Once that is completed, we can proceed. First, we must assign the resources to the tasks by using the Assign Resources dialog box:
  • Click on the Tools | Resources | Assign Resources menu item or use the [Alt][F10] shortcut. (The Assign Resources dialog box is useful for this exercise because it stays open and is interactive with the rest of the view. When you change the task selection, the dialog box changes to show information that pertains to the new selection.)
  • Open the Assign Resources dialog box and select each task.
  • Select the appropriate resource and click the Assign button. As you assign the resources, you should see the durations stay at one day while the Units values in the Assign Resources dialog box default to some very high numbers (see Figure C).

Figure C
Click on the Assign button to designate the appropriate resource.


If you divide the highest number that you see in the unit values by 100, the result represents the number of resources that you would need in order to perform the estimated number of hours of work if the duration of the task was one day. Of course, this schedule is not realistic but only a starting point. You are not going to have 62.5 Java developers build a user interface in one day.

To make it more realistic, try changing the 6,250 percent for the Java developer to 100 percent on Task 4. You will get the duration of the task if you had only one developer. We see the duration change to 62.5 days.

If we assume for the same task that we have three Java developers, we could find out what duration to expect by changing the Units value to 300 percent. After doing so, we see that the duration is now shown as 20.83 days.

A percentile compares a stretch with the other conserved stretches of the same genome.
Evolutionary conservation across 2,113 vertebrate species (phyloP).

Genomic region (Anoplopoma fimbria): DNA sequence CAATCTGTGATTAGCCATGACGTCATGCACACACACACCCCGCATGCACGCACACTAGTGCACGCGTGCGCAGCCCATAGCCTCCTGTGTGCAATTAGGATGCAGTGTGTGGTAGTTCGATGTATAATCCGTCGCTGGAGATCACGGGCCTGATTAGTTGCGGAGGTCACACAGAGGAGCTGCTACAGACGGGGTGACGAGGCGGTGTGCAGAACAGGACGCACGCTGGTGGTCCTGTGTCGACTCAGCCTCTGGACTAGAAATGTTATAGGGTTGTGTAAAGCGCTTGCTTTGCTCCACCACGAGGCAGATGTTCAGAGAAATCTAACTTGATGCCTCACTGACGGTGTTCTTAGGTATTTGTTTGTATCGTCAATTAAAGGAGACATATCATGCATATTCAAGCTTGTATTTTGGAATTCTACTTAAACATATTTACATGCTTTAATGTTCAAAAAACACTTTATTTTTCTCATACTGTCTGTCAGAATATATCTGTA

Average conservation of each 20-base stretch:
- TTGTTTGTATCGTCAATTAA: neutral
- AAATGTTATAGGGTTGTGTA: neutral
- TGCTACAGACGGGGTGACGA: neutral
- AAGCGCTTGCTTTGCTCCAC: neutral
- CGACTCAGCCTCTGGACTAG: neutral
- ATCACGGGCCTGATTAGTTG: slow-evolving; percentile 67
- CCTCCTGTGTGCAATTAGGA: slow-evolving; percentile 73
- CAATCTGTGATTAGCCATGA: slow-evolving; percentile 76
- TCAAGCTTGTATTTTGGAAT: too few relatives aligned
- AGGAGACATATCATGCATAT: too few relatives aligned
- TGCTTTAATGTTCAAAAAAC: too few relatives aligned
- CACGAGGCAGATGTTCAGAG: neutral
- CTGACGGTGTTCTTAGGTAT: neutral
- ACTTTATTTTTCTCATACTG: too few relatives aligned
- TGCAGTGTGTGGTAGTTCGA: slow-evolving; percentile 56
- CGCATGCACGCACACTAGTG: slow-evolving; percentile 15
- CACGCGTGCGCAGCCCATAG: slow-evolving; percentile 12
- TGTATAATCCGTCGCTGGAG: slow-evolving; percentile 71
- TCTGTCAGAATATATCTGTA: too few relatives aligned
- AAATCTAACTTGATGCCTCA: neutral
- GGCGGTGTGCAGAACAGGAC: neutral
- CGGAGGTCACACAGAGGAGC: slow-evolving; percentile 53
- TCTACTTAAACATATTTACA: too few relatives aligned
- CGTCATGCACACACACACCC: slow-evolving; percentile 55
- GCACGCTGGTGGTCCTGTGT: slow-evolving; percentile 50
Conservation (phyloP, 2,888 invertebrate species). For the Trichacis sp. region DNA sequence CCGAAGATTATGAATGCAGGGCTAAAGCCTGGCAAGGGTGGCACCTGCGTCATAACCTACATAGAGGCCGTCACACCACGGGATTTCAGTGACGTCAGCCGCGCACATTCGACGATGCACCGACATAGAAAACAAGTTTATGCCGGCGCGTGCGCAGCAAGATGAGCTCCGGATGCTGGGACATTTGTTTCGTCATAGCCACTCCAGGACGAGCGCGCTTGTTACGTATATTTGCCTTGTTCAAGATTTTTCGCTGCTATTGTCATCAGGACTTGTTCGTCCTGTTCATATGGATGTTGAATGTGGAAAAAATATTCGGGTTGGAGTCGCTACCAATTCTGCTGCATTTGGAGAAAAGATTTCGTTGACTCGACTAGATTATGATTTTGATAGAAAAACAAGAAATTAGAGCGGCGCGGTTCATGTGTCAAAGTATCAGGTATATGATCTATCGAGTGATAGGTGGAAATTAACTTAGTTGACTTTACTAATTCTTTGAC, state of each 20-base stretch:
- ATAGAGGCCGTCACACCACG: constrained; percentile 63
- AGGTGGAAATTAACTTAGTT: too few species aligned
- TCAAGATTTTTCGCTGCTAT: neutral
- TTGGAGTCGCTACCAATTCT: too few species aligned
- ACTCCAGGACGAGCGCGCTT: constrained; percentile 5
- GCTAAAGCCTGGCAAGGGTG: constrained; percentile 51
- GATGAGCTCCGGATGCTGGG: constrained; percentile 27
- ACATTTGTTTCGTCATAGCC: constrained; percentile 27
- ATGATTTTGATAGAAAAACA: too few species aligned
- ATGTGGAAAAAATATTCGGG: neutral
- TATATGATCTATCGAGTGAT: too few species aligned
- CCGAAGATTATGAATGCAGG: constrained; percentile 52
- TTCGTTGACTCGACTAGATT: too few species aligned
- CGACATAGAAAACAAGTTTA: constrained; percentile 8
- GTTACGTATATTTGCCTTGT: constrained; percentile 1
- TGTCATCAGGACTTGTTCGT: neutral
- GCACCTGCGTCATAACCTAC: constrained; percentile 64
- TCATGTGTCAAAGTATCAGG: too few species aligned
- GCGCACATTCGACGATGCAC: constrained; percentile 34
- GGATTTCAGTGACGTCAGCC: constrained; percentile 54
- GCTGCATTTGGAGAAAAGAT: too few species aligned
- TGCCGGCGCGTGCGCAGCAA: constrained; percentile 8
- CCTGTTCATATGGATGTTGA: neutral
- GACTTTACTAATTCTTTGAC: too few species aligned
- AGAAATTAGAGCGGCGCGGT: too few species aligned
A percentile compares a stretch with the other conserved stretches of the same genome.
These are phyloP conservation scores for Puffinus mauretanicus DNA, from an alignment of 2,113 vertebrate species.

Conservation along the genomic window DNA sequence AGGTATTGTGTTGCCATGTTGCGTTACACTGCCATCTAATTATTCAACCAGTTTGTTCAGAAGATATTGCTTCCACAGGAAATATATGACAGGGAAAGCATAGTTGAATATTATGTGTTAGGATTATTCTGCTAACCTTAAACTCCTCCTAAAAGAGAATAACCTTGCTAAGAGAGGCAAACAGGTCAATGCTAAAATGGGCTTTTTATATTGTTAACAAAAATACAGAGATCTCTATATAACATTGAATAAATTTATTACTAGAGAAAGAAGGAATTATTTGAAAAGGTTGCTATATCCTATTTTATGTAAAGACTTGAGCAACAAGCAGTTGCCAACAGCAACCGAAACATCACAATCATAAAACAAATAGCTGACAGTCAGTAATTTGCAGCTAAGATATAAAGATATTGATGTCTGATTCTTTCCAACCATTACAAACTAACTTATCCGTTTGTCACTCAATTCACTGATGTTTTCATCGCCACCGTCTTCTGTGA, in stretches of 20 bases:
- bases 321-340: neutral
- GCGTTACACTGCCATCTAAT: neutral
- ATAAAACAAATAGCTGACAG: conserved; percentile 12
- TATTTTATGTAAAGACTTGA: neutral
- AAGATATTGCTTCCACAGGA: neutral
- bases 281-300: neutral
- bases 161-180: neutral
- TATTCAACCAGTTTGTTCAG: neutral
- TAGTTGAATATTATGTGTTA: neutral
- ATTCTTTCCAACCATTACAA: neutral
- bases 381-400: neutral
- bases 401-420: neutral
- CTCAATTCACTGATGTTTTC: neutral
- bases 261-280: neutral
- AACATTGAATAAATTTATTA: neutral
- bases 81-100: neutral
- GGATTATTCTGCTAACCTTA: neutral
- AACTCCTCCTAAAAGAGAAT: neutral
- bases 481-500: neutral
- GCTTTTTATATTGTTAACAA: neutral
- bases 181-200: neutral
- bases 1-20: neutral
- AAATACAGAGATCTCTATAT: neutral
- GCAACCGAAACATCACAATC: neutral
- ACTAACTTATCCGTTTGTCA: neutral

The same process works in reverse as well. Let’s say we know that management wants the Web Client UI design to take only 10 days. We can see how many developers would be needed to meet that requirement by changing the duration of the task to 10 days (see Figure D).

Figure D
The number of programmers required to support a 10-day project timeline is indicated on Task 4.


After changing the duration to 10 days, we see the Units for the Java programmer changed to 625 percent. This result tells us that in order to support the 10-day duration, we will need six full-time programmers and one quarter-time programmer.

Let’s say that we know that we have three DBAs, five C++ programmers, two VB programmers, and three Java programmers. Figure E shows the project plan using these resource limitations.

Figure E
Here is what the project plan looks like using resource limitations.


You can see that after the adjustments for the limitation on resources described above, we have an overall project duration of 87.5 days.

Now let's see what happens when management says that the project needs to be completed in 50 days. We can make adjustments in the Units values of the resources in order to shrink the duration of the project. In Figure F, we see the outcome of these adjustments.

Figure F
Here is what the project timeframe looks like after the duration is reduced to 50 days.


In order to support the 50-day duration, we will need five DBAs, seven C++ developers, five VB developers, and five Java developers. Of course, these numbers may be unrealistic but will have to be taken into account on a case-by-case basis.

For example, some development tasks are best done by one or maybe two developers and would suffer if more than that number of developers were involved. The coordination efforts would be too cumbersome. Make that call as you go.

Now you have the tools to use Project to help you estimate project duration and resource usage. Using these tools, you will more accurately predict how your projects might proceed, and they will also help you make a case to management as to why that 20-day duration might not be realistic, based on the number of resources you have available.
Tell us about your experiences with Microsoft Project. Is this generic resource technique accurate? What would you recommend? Post a comment or send us a letter.